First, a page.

17 November 2015 Climate change is the defining issue for the 21st century. According to WHO estimates, climate change is already causing tens of thousands of deaths every year - from shifting patterns of disease, from extreme weather events, such as heat-waves and floods, and from the degradation of air quality, food and water supplies, and sanitation.
Many people remember the West African outbreak of Ebola, which started at the end of 2013 and was declared over in the middle of 2016. This unprecedented outbreak led to more than 11,000 people losing their lives in Liberia, Sierra Leone and Guinea. That outbreak also inflicted US$2.8 billion in economic damages. The governments of these countries and the international community, as well as the UN and WHO, were unable to contain this outbreak rapidly.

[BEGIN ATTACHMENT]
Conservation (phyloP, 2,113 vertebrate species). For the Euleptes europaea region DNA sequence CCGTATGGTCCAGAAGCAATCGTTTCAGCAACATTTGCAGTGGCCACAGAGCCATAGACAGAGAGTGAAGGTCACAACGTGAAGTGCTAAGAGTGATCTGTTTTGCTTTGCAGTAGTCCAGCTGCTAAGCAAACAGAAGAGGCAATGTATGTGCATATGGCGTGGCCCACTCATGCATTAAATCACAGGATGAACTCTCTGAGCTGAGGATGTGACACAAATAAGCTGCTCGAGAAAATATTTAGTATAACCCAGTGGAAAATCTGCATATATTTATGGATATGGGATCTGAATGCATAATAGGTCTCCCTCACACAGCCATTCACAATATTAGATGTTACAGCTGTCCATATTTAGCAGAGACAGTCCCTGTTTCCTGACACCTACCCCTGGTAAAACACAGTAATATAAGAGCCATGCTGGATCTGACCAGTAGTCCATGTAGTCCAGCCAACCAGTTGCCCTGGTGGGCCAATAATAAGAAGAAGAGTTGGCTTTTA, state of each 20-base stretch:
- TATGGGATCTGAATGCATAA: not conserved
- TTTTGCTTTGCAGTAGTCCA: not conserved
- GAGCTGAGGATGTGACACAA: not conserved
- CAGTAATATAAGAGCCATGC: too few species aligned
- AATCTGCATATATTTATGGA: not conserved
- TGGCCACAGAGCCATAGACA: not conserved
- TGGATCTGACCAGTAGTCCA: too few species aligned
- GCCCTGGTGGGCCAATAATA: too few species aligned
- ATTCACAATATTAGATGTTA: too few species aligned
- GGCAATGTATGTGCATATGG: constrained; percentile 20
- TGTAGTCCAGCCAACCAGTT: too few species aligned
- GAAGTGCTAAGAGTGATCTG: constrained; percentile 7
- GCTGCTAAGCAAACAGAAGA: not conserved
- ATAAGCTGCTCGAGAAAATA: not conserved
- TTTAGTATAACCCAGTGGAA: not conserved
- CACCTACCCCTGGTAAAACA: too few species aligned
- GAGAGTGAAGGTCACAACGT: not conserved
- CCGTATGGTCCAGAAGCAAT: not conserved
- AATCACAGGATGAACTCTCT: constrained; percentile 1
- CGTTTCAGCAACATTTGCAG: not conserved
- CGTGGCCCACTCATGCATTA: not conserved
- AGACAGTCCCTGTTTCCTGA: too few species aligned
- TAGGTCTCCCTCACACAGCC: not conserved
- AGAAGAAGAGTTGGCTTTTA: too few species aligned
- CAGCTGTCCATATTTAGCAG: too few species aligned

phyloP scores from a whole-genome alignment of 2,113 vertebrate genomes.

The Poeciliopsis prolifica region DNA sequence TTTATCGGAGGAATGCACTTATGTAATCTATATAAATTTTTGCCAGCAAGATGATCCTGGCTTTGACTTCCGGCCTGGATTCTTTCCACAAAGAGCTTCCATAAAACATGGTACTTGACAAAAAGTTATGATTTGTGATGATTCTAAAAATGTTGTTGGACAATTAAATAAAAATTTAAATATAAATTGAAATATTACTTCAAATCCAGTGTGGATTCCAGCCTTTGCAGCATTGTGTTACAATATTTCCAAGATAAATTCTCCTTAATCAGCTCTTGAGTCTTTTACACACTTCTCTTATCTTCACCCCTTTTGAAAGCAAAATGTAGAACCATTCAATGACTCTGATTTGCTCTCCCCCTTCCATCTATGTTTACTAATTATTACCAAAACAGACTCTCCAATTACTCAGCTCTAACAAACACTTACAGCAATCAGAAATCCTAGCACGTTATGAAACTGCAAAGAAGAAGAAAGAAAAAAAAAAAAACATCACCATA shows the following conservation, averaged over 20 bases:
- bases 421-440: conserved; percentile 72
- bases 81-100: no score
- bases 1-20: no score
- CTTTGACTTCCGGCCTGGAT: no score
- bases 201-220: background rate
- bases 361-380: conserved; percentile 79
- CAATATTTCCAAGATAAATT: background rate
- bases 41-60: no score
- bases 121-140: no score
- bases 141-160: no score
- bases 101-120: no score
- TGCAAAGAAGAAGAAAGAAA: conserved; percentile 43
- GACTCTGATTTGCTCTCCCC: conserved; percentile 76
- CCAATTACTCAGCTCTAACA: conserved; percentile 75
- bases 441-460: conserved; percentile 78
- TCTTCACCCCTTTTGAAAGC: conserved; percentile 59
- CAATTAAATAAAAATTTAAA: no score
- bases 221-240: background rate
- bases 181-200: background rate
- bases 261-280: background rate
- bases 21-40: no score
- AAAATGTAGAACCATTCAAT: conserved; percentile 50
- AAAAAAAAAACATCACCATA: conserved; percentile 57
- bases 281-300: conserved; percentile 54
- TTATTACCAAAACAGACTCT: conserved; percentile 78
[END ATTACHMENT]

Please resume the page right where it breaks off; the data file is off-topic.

"Now a physician myself, I know that daily sickness and pain is also a reality for a billion people around the world who are affected by neglected tropical diseases (NTDs)."
WHO is working to ensure an international health worker who is deployed for the Organization in Sierra Leone and has contracted Ebola receives the best care possible including the option of medical evacuation to another care facility if necessary.
WHO welcomes the report from the Ebola Interim Assessment Panel and thanks the hard-working members for their rapid review, analysis and recommendations. The panel members divided their review and recommendations into 3 areas: the International Health Regulations, WHO’s health emergency response capacity and WHO’s role and cooperation with the wider health and humanitarian systems.
An Emergency Committee (EC) regarding yellow fever was convened by the Director-General under the International Health Regulations (2005) (IHR 2005) by teleconference on 19 May 2016, from 13:00 to 17:15 Central European Time. The following affected States Parties participated in the information session of the meeting: Angola and the Democratic Republic of Congo.